Tyler Glenn of Neon Trees on sound bath meditation and his disavowed Mormon faith.

Tyler Glenn is the lead vocalist and keyboardist of Neon Trees, the rock band from Provo, Utah, famous for their energetic live performances. He also performs as a solo artist. Two years ago, he came out as gay.

It has been especially difficult for him since he belonged to the Mormon faith, and the LDS Church does not fully accept homosexuality. Still, he held on to his faith, to prove that he could be gay but still be Mormon. However, last year, the LDS Church implemented a new policy that barred baptisms of children from gay parents until the age of 18. Glenn, who wanted to raise his kids when he would have them in the future, in the Mormon faith, felt completely dejected. He abandoned his faith and started drinking.

Last April, he released a video titled Trash, in which he literally trashed the Mormon faith. In the video, he spits on the altered image of Joseph Smith, the founder of the LDS Church. The video also shows him drinking from a bottle of alcohol. Drinking alcohol is prohibited in the Mormon faith. The video not only generated controversy among the Mormons but also distanced Glenn from his brother and the Mormon members of the Neon Trees.

As part of his healing process, Glenn recently took on to sound bath meditation. He is doing it under the sound-therapy practitioner Sara Auster. Auster usually conducts group classes at the MNDFL, Meditation Studio in New York City. The classes start at $10. According to Auster, the objective of the meditation is to become an observer of one's own thoughts, and thus become more present. However, a lot of people struggle with finding focus. Sound, in general, is ephemeral, it is happening at the moment, and connecting to it means becoming present. Sound bath meditation offers an access point.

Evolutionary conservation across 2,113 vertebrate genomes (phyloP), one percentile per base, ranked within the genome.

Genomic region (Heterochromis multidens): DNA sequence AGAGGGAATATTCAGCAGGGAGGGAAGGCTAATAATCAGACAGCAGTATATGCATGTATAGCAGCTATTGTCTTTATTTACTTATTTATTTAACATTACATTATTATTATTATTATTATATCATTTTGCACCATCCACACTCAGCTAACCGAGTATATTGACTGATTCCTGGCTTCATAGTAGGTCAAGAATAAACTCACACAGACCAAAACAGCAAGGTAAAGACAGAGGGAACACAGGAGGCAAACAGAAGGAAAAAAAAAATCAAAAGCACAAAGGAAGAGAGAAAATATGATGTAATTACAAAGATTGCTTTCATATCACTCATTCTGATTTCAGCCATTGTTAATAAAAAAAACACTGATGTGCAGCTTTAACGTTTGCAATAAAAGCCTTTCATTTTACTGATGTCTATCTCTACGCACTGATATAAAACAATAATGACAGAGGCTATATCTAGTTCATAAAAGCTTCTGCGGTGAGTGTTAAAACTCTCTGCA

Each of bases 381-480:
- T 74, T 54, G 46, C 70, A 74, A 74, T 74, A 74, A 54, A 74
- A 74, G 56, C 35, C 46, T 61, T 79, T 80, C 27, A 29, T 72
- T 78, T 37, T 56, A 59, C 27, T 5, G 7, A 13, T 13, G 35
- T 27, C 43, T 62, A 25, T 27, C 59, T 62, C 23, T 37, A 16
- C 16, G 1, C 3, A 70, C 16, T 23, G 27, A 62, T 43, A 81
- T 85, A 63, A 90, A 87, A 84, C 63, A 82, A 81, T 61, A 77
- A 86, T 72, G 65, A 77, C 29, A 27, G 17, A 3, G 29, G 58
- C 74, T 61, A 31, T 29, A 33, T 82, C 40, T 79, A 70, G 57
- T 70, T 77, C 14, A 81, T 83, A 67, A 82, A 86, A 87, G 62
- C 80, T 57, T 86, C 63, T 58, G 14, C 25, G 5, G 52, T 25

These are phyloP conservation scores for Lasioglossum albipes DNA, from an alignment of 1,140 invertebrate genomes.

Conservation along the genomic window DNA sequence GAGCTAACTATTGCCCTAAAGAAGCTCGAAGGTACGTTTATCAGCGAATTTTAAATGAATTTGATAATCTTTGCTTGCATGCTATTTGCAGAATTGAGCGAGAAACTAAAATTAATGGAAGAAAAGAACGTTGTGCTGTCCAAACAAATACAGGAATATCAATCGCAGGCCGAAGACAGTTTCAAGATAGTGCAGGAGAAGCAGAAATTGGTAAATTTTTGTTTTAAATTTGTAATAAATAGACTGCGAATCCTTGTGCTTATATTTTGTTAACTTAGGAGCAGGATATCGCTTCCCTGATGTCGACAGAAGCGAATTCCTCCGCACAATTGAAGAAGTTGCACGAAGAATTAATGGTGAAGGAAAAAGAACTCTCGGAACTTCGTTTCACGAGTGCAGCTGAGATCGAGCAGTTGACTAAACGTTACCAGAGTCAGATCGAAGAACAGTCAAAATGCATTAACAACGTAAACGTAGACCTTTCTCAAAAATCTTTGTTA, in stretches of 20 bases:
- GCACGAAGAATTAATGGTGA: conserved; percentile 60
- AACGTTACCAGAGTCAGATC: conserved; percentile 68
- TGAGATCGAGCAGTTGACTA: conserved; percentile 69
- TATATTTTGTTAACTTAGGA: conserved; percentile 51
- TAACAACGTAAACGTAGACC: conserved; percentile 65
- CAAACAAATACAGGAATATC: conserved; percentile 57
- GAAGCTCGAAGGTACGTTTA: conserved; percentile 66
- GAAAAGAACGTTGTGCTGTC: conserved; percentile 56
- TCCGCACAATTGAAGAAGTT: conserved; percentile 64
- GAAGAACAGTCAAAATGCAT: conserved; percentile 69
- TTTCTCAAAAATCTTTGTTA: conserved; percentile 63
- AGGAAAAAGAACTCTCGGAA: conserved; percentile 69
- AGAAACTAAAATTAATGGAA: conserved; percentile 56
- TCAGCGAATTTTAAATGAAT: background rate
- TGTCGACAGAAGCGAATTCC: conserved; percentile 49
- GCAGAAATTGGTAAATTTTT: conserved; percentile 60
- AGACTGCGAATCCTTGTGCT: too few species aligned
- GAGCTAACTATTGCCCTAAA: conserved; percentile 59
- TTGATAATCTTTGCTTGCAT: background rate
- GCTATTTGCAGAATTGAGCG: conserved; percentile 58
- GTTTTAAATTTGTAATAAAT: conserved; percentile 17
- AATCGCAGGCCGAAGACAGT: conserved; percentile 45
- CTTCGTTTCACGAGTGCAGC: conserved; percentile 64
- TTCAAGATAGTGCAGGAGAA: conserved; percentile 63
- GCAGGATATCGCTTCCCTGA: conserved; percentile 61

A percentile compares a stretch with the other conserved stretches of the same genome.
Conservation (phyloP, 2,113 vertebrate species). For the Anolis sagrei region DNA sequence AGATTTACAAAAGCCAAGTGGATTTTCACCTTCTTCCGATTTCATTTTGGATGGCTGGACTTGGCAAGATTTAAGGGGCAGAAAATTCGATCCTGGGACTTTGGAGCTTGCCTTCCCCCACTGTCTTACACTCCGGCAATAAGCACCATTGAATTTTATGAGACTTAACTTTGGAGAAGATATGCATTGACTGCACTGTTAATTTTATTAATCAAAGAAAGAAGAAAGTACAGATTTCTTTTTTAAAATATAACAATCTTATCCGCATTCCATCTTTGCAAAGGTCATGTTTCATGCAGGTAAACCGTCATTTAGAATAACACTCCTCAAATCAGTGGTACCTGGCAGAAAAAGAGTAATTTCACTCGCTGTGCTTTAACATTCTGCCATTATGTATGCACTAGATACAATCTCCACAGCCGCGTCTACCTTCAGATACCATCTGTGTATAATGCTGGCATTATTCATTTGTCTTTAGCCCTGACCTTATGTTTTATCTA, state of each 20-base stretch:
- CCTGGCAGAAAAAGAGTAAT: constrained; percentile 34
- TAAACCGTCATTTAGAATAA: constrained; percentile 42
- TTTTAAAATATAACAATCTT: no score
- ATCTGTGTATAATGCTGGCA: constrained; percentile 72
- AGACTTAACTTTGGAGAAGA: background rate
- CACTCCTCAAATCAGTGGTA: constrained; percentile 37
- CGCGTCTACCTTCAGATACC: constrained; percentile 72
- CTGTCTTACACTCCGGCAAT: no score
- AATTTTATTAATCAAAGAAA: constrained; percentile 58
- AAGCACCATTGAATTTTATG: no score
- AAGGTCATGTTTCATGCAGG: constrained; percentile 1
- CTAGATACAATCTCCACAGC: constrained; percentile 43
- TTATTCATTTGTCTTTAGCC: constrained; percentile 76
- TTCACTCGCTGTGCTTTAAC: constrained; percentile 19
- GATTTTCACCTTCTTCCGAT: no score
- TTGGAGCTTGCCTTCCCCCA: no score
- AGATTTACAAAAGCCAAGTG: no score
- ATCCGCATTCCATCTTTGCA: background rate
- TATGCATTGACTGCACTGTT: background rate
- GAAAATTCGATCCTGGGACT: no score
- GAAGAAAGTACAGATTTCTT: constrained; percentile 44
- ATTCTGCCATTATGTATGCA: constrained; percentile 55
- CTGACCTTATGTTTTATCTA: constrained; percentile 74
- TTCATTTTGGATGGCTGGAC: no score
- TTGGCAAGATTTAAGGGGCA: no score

During the 50-minute sound bath meditation sessions, Auster sits behind her disciples on a pillow. She then plays a series of instruments, such as carnelian, charcoal, smoky quartz infused crystal singing bowls, a shruti box (a harmonium-like musical instrument), steel tuning forks and so on. The transcendental tones created by the instruments brings the body into harmony with the vibrations. All the instruments are adaptations of tools used in Eastern practices, tools that have been used by practitioners for centuries. The last step in the process is the chanting of “Om,” a sacred sound in Hinduism. The goal of sound bath meditation is profound relaxation and connectedness.

At the end of a recent session, Auster asked Glenn how was he feeling? Glenn answered, “calm.”

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